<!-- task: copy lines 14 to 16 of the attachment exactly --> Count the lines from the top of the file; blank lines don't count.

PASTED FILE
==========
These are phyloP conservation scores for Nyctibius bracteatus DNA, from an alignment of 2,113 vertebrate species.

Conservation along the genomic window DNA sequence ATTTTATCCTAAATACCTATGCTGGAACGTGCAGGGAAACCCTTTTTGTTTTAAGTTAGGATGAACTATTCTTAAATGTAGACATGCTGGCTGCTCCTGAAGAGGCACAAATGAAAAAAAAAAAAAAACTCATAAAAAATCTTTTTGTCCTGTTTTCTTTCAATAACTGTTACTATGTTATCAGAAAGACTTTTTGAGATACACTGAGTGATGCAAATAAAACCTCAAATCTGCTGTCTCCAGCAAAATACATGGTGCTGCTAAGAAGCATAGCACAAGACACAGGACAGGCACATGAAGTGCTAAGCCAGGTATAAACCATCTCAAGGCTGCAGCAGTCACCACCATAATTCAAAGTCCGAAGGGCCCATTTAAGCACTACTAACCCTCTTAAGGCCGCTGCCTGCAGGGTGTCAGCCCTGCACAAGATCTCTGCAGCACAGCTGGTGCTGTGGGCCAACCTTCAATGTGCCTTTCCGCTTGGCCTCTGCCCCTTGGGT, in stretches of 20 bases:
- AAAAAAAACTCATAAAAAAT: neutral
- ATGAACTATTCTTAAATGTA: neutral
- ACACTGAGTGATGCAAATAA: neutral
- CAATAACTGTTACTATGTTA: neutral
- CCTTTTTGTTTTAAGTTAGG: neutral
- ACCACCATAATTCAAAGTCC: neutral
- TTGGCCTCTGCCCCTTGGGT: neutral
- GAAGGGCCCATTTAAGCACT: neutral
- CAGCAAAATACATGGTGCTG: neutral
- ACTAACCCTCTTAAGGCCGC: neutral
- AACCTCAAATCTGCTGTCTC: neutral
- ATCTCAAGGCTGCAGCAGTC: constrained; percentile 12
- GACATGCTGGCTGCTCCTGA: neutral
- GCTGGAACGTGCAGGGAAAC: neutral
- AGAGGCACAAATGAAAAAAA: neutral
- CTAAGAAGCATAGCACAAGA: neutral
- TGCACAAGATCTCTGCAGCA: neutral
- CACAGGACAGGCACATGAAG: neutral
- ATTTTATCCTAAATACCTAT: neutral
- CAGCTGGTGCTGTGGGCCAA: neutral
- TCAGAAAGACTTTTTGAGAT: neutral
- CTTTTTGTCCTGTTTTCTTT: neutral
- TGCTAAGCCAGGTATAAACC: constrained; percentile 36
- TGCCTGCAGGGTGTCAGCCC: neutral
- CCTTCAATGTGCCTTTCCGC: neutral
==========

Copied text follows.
- ATCTCAAGGCTGCAGCAGTC: constrained; percentile 12
- GACATGCTGGCTGCTCCTGA: neutral
- GCTGGAACGTGCAGGGAAAC: neutral